The really nasty fly in this ointment is that in my state the legislature is banned from any types of restrictions, demands, standards, requirements, etc. on private schools. (Is there and a priori assumption that all private schools are superior to all public schools? Or just failing ones?) So comparing public to private education in my state is like comparing apples to orange crates. Oh, yes, and there's the obvious drawback that poor parents cannot afford to send their kids to private schools with the "opportunity scholarship" money anyway(less than $5,000 the last time I checked), so these kids will still be going to public schools that will be increasingly underfunded.

Posted by: Bobbi on March 14, 2007 at 8:22 AM | PERMALINK

Spot on, Kevin

Posted by: bakho on March 14, 2007 at 8:23 AM | PERMALINK

Damn, that is some great analysis, Kevin. Sounds spot-on to me.

Posted by: DanM on March 14, 2007 at 8:30 AM | PERMALINK

Dishonest conservatives -- but I repeat myself -- are fond of claiming that public schools are failing, but cite precious little data to back up this article of conservative faith (surprise, surprise!).

Isn't it interesting how NCLB needs to concoct such a bullshit standard in order to "prove" what conservatives claim is already true?

Posted by: Gregory on March 14, 2007 at 8:31 AM | PERMALINK

"Are we going to rewrite the Declaration of Independence and say only 85 percent of men are created equal?" (Lamar)Alexander asked."

Stephen Colbert is probably working a double shift to keep ahead of the competition. That, or he's going to sue.

Posted by: Steve paradis on March 14, 2007 at 9:02 AM | PERMALINK

The only purpose of NCLB is to wreck the public school system. Everything else is window dressing.

Posted by: CN on March 14, 2007 at 9:08 AM | PERMALINK

Matt Yglesias has his answer posted.

The opening, and more:

Education Policy for the Paranoid

A lot of people look at the No Child Left Behind Act's requirement of "100 proficiency" and smell a rat; an obviously impossible goal. I would read Richard Rothstein's "'Proficiency for All': An Oxymoron" for a detailed explication of this view. Then many, including Kevin Drum, move from this to a paranoid account of the motives behind the provision.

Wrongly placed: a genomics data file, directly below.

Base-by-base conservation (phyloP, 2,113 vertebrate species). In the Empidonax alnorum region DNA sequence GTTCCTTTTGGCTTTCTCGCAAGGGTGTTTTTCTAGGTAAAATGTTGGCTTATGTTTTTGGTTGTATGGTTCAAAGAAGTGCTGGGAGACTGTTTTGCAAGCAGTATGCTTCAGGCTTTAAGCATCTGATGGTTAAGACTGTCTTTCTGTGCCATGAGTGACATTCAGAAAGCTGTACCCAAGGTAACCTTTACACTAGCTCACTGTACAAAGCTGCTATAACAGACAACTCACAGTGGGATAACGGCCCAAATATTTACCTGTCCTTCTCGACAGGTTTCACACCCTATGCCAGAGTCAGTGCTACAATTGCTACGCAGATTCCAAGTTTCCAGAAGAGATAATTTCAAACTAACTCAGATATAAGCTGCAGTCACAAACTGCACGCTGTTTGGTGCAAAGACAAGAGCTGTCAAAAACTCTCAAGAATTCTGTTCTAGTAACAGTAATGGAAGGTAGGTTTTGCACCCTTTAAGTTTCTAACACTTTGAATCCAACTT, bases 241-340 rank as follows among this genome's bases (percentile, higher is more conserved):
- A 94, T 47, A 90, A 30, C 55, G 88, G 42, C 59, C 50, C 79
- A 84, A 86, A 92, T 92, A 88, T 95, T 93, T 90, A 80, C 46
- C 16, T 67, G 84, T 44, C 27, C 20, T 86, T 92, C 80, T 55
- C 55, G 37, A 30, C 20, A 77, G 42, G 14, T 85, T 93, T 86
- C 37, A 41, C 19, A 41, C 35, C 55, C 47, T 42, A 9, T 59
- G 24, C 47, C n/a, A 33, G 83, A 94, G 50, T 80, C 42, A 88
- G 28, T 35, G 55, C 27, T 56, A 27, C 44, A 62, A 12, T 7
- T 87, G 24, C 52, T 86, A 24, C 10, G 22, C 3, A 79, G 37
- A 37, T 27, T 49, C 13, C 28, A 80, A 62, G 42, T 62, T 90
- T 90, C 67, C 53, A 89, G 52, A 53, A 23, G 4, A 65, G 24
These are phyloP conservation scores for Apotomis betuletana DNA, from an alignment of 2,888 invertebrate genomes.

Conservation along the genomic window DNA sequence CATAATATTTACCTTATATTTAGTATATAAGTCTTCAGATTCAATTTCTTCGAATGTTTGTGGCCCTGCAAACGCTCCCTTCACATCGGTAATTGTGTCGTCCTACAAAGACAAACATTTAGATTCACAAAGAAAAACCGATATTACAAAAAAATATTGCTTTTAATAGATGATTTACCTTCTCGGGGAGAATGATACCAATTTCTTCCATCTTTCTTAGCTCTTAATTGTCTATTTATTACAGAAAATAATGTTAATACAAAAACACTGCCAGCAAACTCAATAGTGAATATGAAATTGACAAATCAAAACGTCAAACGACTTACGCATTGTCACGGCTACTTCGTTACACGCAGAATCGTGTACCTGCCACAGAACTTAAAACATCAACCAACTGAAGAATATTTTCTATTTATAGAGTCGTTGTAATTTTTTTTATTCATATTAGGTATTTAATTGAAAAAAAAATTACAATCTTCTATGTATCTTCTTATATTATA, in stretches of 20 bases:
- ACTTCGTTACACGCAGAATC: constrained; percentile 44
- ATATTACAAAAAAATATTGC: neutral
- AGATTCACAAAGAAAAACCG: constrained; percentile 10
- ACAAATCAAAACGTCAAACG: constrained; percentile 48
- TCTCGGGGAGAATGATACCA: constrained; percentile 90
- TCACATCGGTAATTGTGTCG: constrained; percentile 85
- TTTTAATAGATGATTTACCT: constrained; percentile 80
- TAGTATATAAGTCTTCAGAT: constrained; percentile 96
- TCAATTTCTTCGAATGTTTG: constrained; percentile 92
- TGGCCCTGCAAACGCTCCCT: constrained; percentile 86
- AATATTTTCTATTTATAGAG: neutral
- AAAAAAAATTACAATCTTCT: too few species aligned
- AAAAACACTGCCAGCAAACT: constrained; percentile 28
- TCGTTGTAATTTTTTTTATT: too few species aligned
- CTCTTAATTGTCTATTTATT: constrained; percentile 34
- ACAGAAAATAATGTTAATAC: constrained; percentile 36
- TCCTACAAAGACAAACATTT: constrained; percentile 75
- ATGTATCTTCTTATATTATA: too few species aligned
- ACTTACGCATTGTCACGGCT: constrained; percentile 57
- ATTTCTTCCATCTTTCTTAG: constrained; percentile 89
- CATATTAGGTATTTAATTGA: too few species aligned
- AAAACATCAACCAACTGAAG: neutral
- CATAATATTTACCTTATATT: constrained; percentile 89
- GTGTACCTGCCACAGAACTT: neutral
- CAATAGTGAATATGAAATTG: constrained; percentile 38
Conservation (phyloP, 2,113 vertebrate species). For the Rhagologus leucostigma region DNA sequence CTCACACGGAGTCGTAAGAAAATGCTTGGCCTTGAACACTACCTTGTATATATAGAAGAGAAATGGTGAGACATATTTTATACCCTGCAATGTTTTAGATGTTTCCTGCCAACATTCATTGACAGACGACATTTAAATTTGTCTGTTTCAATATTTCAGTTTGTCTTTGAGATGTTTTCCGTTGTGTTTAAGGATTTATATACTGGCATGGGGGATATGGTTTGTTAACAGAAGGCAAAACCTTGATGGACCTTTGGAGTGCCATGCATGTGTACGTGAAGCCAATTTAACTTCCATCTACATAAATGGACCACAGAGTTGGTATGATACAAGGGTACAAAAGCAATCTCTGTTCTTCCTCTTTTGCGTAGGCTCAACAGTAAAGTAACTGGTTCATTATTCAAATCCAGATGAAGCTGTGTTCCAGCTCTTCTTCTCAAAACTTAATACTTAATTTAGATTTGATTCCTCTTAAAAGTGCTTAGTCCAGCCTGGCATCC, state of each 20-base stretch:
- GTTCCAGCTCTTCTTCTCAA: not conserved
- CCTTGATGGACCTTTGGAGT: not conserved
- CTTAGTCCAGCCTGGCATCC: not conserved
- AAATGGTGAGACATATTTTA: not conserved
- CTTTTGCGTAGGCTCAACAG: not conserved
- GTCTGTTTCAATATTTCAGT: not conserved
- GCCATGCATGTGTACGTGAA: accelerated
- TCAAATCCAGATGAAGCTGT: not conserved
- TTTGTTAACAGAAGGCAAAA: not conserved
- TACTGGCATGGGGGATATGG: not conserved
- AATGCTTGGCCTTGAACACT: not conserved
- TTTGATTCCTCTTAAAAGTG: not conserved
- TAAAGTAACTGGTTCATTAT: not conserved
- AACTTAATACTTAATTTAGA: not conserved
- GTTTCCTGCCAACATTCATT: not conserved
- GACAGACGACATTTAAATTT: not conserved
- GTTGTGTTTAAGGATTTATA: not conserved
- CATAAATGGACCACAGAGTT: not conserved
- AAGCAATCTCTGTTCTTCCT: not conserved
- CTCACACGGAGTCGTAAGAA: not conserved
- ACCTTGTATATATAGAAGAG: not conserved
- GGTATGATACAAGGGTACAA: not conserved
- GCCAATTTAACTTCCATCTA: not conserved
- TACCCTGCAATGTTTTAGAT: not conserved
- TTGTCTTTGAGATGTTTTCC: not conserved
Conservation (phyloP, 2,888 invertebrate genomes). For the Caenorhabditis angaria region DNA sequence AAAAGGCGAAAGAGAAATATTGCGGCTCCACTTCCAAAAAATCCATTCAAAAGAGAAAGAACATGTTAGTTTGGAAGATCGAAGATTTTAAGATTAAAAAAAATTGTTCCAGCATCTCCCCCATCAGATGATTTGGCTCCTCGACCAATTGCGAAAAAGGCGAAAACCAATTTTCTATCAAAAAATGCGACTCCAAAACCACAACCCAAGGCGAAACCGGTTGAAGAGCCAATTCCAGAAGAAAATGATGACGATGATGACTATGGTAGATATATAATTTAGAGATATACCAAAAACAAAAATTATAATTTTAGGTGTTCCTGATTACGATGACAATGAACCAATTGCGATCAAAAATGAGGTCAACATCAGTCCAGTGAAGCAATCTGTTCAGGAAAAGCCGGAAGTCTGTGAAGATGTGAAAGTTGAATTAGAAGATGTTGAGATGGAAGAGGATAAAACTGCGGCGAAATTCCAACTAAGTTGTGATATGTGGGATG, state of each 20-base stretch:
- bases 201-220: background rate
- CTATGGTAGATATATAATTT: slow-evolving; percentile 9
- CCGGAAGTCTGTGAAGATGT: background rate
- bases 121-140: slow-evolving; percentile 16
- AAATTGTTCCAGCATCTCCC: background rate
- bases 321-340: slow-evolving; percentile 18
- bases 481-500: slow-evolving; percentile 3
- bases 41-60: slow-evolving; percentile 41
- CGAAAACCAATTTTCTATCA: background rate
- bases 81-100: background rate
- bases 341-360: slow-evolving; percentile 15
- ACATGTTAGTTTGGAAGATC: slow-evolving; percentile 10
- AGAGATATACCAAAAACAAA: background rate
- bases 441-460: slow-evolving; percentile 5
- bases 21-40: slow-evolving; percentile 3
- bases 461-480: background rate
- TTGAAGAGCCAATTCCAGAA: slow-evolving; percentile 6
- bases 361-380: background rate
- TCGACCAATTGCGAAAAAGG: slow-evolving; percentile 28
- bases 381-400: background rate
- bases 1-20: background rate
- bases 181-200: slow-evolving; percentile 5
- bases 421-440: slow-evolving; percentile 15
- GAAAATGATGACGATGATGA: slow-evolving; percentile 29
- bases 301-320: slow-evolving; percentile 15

...The answer to the 100 percent proficiency riddle is that to get his results Rothstein assumes that NCLB proficiency should mean the same thing as proficiency on the NAEP. The law does not, however, actually say this. States have broad lattitude to define proficiency however they like and will, presumably, set proficiency standards that won't simply result in their schools all "failing" across the board.

I report, you deride.

Posted by: Tom Maguire on March 14, 2007 at 9:15 AM | PERMALINK

Kevin - you pretty much nail it. Working in a large urban school system in the tesing and evaluation department, I see this every day. "The beatings will continue until morale improves" is the basic management philosophy of NCLB. When the suburban districts start to feel the heat - the are starting to - then you'll see some movement.

Actually, one of the hidden points of NCLB is to leave whole groups of kids behind, including the gifted/high achieving; the very lowest; anybody who just passes the test. The list goes on . . .

Posted by: MaxGowan on March 14, 2007 at 9:44 AM | PERMALINK

Kevin is right.

We need to do a better job of calling out vouchher proponents: label them publically as selfish people who want to use their neighbor's tax dollars to subsidize their choices.

A point made upthread deserves to be emphasized: one of the lies embedded in No CHild is the lie that students are successful only if they prep for college. It is an arrogant, snobbish lie based on the assumption that the decision to learn a trade is a failure. My school district has an excellennt voc ed program that prepares students to be auto mechanics, carpenters, electricians, web designers, you name it. According to NoChild , all of those students have been left behind. Yeah, right, when the electrician's apprentice will start work at a higher salary than the student withh a BA in English Literature!


Posted by: wonkie on March 14, 2007 at 10:42 AM | PERMALINK

monoglot says:

The gabillions of dollars spent to enrich testing companies are dollars that are not being spent on teacher salaries, educational material, nor on the infrastructure of crumbling buildings.

I don't think that testing to see how well schools are doing is what's wrong with NCLB. How are we supposed to know how well we're doing if we don't measure it? I agree that getting even better people into teaching with higher salaries is desireable. But why not make sure the teachers we have are actually doing the best they can? (And I don't mean "trying hard;" teachers would do better if their districts supported them better with training, mentorship for new teachers, a focus on best practices, etc.)

Kevin's post was about the 100% pass standard, not the idea of testing.

Posted by: aro on March 14, 2007 at 10:50 AM | PERMALINK

"...and evangelicals who want to build political momentum for private school vouchers."